Search engines, social media and email have become our external hard drives for memory storage. We don’t remember phone numbers, addresses or anything else that can be easily retrieved. Facebook sends us birthday reminders without asking.
This shift in how we process and compartmentalize information is being called Google brain, the Google effect and digital amnesia. And there’s nothing wrong with saving your brain for more meaningful tasks than rote recall. But there is a troubling rewiring of the brain that can be brought on by relying on instant access. We’re chipping away at our ability to think deep thoughts, innovate and take time to smell the coffee.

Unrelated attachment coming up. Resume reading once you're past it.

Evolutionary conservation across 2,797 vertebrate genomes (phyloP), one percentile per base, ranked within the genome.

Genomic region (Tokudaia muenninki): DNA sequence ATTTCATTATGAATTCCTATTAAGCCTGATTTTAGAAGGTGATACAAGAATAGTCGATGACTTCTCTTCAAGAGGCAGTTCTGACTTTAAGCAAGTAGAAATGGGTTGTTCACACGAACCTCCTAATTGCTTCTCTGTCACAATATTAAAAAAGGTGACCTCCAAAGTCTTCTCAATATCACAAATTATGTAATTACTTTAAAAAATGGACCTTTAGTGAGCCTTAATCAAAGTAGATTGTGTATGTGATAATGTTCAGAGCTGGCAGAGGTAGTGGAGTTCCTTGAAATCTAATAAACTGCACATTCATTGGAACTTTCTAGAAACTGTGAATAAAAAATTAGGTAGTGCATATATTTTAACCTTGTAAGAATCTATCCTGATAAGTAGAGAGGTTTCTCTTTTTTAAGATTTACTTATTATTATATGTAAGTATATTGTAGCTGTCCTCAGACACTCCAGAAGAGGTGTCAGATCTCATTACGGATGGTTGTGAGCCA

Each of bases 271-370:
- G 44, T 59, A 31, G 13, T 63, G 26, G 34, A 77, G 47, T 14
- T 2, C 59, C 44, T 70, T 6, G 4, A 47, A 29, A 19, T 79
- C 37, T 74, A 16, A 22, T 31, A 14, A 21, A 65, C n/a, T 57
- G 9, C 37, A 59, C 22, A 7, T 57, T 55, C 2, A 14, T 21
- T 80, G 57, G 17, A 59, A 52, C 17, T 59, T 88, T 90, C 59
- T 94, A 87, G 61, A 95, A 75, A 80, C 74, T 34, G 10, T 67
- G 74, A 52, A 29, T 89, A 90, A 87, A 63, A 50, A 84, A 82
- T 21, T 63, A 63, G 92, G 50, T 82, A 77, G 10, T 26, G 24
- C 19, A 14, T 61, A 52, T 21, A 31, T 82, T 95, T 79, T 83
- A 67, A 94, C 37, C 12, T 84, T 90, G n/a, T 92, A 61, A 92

“Nobody reads in depth anymore,” says Chapman, who holds a doctorate in cognitive neuroscience from UTD. “Google brain is constant distraction. It’s brought to us this need to be entertained with snapshot imaging. People jump from one search to the next, never stay on track and lose retention.
“Google brain is a thin, fuzzy notion of ideas but no real depth of thinking.”
There is some fascinating new research on how two brains interact—actually change—when collaborating with one another. In one set of work, scientists have found that when two people cooperate on a task (such…